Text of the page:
This may be because curcumin is not just itself an antioxidant, but boosts the activity of our own antioxidant enzymes. Catalase is one of the most active enzymes of the body. Each one can detoxify millions of free radicals—per second. And, if you consume the equivalent of about three-quarters of a teaspoon of turmeric a day, the activity of this enzyme in our bloodstream gets boosted 75%!
Now, why do I suggest cooking with it, rather than just like throwing it in a smoothie? Well, this effect was found specifically for heat-treated turmeric. Because, in practice, “many herbs and spices are only consumed after cooking,” they tested both turmeric and oregano in both raw and cooked forms, and in terms of DNA damage, the results from raw turmeric did not reach statistical significance—though the opposite was found for the anti-inflammatory effects. So, maybe we should eat it both ways.
Practical recommendations for obtaining curcumin in the diet might be to add turmeric to sweet dishes containing cinnamon and ginger. I add it to my pumpkin pie smoothies, which are otherwise just a can of pumpkin, frozen cranberries, pitted dates, pumpkin pie spice, and some non-dairy milk. And also, cook with curry powder, or turmeric itself. They also suggest something called “turmeric milk,” which is evidently “a traditional Indian elixir made with milk, turmeric powder, and sugar.”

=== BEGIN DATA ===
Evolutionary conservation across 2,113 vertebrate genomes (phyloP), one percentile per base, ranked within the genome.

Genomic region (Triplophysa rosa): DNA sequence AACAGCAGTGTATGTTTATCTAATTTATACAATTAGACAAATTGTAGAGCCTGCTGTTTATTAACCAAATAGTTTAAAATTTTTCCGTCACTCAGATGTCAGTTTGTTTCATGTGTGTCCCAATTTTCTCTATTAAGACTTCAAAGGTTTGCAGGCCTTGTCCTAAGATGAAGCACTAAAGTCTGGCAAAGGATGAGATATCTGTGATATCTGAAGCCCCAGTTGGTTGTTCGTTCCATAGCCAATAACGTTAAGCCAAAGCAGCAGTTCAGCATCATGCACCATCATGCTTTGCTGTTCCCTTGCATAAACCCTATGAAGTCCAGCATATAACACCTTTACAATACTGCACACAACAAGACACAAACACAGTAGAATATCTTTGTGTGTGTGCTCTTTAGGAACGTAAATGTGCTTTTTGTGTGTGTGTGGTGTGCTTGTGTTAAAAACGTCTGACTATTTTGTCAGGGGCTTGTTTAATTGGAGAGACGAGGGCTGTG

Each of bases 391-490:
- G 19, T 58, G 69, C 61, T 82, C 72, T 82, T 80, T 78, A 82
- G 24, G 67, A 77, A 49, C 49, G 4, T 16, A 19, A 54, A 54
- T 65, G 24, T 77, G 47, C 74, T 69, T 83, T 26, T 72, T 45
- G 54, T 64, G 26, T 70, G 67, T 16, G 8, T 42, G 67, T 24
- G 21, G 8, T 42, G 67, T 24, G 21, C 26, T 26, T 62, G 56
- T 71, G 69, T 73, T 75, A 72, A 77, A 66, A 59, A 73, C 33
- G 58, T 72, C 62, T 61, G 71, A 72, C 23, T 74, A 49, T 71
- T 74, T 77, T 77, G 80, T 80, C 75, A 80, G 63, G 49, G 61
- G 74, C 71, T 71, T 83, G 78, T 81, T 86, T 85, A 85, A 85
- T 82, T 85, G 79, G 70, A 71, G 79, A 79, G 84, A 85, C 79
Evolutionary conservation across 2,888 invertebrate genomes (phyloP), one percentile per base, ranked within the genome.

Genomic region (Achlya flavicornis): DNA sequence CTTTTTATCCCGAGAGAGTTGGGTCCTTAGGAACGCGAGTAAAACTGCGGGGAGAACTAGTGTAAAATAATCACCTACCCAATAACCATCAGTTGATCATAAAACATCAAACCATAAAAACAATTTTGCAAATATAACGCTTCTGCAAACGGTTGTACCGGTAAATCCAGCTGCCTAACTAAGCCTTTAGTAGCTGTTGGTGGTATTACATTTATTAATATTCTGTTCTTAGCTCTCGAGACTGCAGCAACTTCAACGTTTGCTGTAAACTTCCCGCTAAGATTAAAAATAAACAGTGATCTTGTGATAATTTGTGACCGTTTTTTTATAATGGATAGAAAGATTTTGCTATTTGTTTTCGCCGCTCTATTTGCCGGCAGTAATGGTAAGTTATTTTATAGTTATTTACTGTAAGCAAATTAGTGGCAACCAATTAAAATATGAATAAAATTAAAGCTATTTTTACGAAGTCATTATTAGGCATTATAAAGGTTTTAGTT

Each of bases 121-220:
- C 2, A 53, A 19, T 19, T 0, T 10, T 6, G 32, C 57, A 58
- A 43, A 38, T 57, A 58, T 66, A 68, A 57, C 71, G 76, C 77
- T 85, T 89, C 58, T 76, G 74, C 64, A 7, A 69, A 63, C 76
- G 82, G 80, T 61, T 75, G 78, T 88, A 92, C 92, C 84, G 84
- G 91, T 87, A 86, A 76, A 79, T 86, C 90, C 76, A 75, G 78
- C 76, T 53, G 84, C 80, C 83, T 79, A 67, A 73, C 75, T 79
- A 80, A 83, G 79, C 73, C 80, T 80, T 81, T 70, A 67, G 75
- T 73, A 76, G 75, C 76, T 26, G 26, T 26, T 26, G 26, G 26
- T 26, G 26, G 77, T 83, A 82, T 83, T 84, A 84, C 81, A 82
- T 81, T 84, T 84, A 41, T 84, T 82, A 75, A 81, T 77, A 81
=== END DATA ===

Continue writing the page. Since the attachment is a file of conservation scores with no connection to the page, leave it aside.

I’d suggest substituting a healthier sweetener and a healthier milk. Soy milk, for example, might have a double benefit. If you’re taking the turmeric to combat inflammation, compared to dairy protein, osteoarthritis sufferers randomized to soy protein ended up with significantly improved joint range of motion.
In our last story –we look at how plant-based diets help prevent cancer not only by blocking DNA damage with antioxidants, but by increasing our DNA repair enzymes’ ability to fix any damage.
In 2003, a landmark study was published in the journal Carcinogenesis. Now, we’ve known “Plant-based diets rich in fruits and vegetables can prevent the development of several chronic age-related diseases, including cancer.” But why? Well, the mechanism behind this protective effect is not clear. We know whole plant foods are rich in antioxidants, which are capable of decreasing oxidative damage to DNA, and thus might prevent mutation and cancer.